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Thad, Jessica and Gabriella at BAM

Anomaly was well-received in February at its West Coast Premiere in LA and its Brooklyn Premiere at the Brooklyn Academy of Music (BAM). Director Jessica Chen Drammeh, and Gabriella Callender and Thad Rutkowski, featured in the film, were on hand at BAM for a Q&A after the screening!

Later this month, we’ll premiere in Atlanta at the Women of Color Arts & Film Festival. In April, we’

ll be headed to Seattle for another festival screening. Stay tuned for details soon!

* ATLANTA PREMIERE *

WOCAF: Women of Color Arts & Film Festival

>When: Saturday, March 27 at 1pm

>Where: Auburn Avenue Research Library on African American Culture & History

Heritage Education Center Auditorium, Fourth Floor

101 Auburn Avenue, Atlanta, GA 30303

>For more info, check out  http://www.iyalodeproductions.com/wocaf/wocaf-festival-2010/film-festival/anomaly-2/

The Women of Color Arts & Film Festival is the only one of its kind in the southeast of the United States to exclusively present, promote and celebrate the artistic talents of women of color filmmakers and artists. Community partner: Atlanta-Fulton Public Library System.

Thad Rutkowski (one of the characters in Anomaly), has a daughter, Shay, of Chinese, Polish and Russian roots. Thad recently told me the following story. -JCD

 

Thad's daughter, Shay, at home in NYC

Thad's daughter, Shay, at home in NYC

Thad: This fall, Shay will be entering fourth grade at N.E.S.T. + M. (New Explorations in Science and Technology, Plus Math), a public school on E. Houston St. in New York City. One of her assignments [in third grade] was to write a biography of a family member, and she chose her maternal grandmother, whom I believe is descended from one of the Russian areas.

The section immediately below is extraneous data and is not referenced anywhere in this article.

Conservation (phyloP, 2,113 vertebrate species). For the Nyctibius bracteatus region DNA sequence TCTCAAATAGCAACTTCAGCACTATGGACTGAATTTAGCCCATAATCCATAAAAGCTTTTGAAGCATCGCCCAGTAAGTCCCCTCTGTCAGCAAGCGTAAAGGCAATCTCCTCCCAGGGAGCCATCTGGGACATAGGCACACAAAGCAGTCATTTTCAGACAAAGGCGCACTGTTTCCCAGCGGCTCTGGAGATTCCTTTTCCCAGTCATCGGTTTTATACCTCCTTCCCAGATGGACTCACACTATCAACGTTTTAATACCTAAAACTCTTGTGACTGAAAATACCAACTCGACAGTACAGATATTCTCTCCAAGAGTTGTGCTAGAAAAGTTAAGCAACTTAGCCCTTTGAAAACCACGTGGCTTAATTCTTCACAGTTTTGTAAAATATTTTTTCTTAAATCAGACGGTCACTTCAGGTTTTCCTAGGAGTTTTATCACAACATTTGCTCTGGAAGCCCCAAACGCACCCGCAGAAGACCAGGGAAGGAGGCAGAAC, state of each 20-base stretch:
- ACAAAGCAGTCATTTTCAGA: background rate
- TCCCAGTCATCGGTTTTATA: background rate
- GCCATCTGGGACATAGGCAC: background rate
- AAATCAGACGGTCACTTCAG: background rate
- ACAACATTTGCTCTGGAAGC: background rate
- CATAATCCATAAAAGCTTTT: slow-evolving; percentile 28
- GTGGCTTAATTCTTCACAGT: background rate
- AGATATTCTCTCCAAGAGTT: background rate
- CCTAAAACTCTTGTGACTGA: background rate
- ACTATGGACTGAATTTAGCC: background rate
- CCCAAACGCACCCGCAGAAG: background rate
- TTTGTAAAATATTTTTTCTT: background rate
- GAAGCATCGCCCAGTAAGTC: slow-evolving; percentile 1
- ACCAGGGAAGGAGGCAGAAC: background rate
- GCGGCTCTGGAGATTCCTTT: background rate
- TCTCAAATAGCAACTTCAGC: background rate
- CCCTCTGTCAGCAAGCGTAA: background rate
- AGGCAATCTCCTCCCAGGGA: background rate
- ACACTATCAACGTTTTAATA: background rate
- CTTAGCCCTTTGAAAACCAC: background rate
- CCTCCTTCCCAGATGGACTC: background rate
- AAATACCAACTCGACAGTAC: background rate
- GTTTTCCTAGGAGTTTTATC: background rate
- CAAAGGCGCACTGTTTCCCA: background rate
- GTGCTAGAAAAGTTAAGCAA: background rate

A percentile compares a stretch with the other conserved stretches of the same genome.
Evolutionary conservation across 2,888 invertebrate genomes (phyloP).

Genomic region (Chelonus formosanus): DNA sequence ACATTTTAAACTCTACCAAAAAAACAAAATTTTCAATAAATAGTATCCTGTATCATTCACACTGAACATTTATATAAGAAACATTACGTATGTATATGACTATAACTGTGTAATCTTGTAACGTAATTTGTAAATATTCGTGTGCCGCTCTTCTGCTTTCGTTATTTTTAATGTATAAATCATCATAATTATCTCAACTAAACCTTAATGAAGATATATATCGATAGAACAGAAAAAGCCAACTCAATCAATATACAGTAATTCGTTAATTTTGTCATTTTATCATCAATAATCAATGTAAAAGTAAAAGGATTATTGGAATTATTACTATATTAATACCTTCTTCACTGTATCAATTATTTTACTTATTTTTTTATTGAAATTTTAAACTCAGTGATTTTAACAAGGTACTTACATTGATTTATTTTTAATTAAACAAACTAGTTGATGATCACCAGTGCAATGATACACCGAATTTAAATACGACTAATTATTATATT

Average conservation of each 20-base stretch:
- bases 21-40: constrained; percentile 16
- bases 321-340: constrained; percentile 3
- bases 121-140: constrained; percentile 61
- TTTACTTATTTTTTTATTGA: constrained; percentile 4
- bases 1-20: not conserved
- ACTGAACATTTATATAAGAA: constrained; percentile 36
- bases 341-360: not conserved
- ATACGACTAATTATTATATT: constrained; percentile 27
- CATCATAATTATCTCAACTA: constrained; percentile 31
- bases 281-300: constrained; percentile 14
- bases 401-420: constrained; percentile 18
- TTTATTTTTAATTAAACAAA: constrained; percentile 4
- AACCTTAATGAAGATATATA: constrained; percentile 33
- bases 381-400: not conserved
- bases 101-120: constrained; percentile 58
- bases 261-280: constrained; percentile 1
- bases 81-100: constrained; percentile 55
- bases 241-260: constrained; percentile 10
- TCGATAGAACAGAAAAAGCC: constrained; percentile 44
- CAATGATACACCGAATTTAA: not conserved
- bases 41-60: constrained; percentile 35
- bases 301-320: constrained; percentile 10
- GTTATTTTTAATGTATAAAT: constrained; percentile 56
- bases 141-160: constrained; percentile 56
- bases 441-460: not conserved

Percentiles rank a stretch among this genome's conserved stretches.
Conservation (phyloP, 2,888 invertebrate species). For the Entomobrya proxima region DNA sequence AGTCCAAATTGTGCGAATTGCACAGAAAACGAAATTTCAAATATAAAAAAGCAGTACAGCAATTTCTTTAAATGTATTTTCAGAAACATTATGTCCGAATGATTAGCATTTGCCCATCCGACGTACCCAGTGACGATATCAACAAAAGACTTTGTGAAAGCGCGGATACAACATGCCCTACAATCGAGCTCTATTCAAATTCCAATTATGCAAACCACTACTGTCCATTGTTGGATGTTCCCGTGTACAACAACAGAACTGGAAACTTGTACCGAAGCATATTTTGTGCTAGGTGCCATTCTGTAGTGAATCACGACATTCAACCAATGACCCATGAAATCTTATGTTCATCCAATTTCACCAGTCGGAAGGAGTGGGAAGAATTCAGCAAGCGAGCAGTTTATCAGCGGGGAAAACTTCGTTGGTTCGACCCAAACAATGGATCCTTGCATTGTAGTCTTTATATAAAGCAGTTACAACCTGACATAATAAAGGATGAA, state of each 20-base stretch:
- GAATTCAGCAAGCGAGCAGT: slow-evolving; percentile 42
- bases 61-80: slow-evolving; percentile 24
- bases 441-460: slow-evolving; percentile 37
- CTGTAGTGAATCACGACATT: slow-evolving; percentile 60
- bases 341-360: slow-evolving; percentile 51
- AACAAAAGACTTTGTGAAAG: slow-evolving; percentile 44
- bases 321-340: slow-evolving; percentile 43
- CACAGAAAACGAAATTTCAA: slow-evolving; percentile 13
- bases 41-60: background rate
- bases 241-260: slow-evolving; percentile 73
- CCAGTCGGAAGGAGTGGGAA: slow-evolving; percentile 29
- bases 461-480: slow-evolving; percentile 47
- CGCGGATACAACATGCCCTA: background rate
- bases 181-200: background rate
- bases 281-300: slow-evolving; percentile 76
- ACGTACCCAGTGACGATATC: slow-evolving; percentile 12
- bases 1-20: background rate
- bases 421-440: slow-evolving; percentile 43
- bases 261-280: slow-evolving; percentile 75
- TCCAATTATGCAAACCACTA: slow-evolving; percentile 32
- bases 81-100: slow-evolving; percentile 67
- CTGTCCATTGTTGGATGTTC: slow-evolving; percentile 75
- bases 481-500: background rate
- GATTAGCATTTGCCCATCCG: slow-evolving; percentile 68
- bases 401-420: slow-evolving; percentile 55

When her teacher read the bio, he said, “I thought your mother was Hungarian.”

“No,” Shay said.

“Then why were you in Hungary?”

“We were on vacation,” Shay said. (Actually, we’d gone because I had some readings in Budapest last fall.)

“So let me get this straight. One grandmother is Chinese, and the other grandmother is Russian?”

“Right.”

Candid. Thought-provoking. Compelling. Anomaly interweaves the thoughts and experiences of the participants with the director’s narration, creating a rich tapestry of mixed dynamics. Unlike prior works on mixed race issues that focus on one ethnic mix, Anomaly is truly multiracial. Our participants come from many diverse backgrounds and multiple generations. Meet the voices and spirit of Anomaly here…